"These [Hollywood] reference points have a funny consequence though. Many of the photos found in Magnum’s back catalogue featuring trench coats have a strange, almost film-still-like feel to them"
In fact, when we think of the trench coat now, our associations tend to be movies rather than interminable, muddy warfare. The trench coat’s silhouette is an evocative one, calling to mind all those stalwart characters of mid-century Hollywood: craggy-faced detectives, shifty spies, hard-nosed businessmen, and leading ladies looking achingly chic in beige. These reference points have a funny consequence though. Many of the photos found in Magnum’s back catalogue featuring trench coats have a strange, almost film-still-like feel to them; all grain and flash and blurred focus, featuring dim bars and cigarettes smoked with aloof expressions. But perhaps they only feel that way because the garment itself is so inextricable from its onscreen presence.
The trench coat’s history pervades the Magnum catalogue in other ways too. Often when we think of a garment we focus on how it’s worn. We consider its contexts, uses and potential appearances, dwelling on what it says of the wearer and, hopefully, how it makes them feel. Here though we have evidence of the crucial stage preceding all that. In a series of photos by Peter Marlow taken in Burberry’s shop and factory, we are instead invited to witness the trench coat’s manufacture. These photos are replete with all the crucial tools of the garment trade: sewing machines, pattern cutters, dummies, vast rows of coat hangers holding plastic wrapped items. In many of the photos the brand’s now iconic check is visible. Here we see the journey from piles of fabric to finished product, the coat ready to be tried on in the shop with security tags intact. These photos possess their own sort of intimacy, revealing this garment not just as a status symbol, cinematic silhouette, or pristine purchase awaiting its first wearer, but something that has already passed through multiple hands in being assembled.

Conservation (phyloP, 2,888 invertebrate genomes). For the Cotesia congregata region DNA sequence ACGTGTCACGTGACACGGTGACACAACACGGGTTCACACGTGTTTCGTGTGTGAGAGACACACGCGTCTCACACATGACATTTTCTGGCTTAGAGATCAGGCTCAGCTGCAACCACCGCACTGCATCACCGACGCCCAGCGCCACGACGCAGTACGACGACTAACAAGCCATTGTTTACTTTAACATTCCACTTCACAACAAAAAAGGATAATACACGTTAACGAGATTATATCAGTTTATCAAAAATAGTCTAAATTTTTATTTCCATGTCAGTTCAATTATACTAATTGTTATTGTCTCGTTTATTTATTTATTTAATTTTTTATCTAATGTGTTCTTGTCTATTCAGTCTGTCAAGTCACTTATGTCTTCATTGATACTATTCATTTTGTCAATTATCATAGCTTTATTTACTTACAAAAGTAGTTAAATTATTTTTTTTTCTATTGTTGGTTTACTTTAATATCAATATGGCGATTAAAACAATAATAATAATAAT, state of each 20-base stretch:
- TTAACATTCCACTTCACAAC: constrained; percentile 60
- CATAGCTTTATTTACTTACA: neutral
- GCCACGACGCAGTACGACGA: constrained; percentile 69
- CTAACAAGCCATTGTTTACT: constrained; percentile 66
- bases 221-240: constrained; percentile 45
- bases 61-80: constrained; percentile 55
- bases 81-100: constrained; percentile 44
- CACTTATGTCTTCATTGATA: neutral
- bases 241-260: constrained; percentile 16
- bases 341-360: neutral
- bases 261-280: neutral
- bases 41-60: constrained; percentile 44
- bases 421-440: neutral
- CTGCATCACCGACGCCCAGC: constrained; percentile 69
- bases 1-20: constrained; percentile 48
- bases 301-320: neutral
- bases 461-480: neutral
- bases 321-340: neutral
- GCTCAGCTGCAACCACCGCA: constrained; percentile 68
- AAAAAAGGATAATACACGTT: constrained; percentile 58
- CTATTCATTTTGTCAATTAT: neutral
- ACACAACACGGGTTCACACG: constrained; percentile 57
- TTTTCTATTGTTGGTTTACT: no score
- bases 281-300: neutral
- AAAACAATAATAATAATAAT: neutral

Although Aquascutum has recently been put into administration after a near decade beleaguered by financial difficulties, Burberry continues to thrive: now a much coveted high fashion label. Like many heritage labels that began by selling a particular product, Burberry has kept its origins at the heart of its branding. Former creative director (and subsequently CEO) Christopher Bailey made the trench coat the centerpiece when he took the helm in the mid 2000s, remodeling it for a more contemporary audience. Rendered in every fabric from vinyl to satin, and presented in a spectrum of shades going from classic beige and khaki through to pastel pink, bright blue, wine-dark plum, yolky yellow, rich green and plenty more besides, he expanded the many possible guises of the trench coat whilst retaining its essential character. He also rarely passed up the opportunity to invoke the spirit of a rainy British afternoon, whether the mood was one of sloshing around London streets or striding across a Yorkshire moor.
Burberry also collaborated with Magnum in 2010, commissioning a series of photographers including Jim Goldberg, Christopher Anderson, and Erwitt to document to the trench in situ during Chinese New Year in the USA. The results are wonderfully lively, each photographer applying their own eye to this widely worn garment. Other photographers, including Alex Majoli and Martin Parr, have gone on to document the trench coat’s continued evolution under current creative director Riccardo Tisci.
High fashion reinvention aside, there is something reassuring in the stoicism of a trench coat. It is a no-nonsense sort of garment: elegantly enfolding commuters (it sits easily over a suit), cladding ingénues and sturdy old women alike, as fitting on a photographer as a showy socialite or a football spectator attempting to ward off the chill. In its lightweight warmth and versatility it bridges season, situation, and gender. It offers, too, beautiful moments like the one captured by Richard Kalvar in 1991 as two silver haired men in trench coats pause on a Paris street: one assisting the other with the buckle on his sleeve, the pair united by their near identical outerwear, keeping them protected come rain or shine.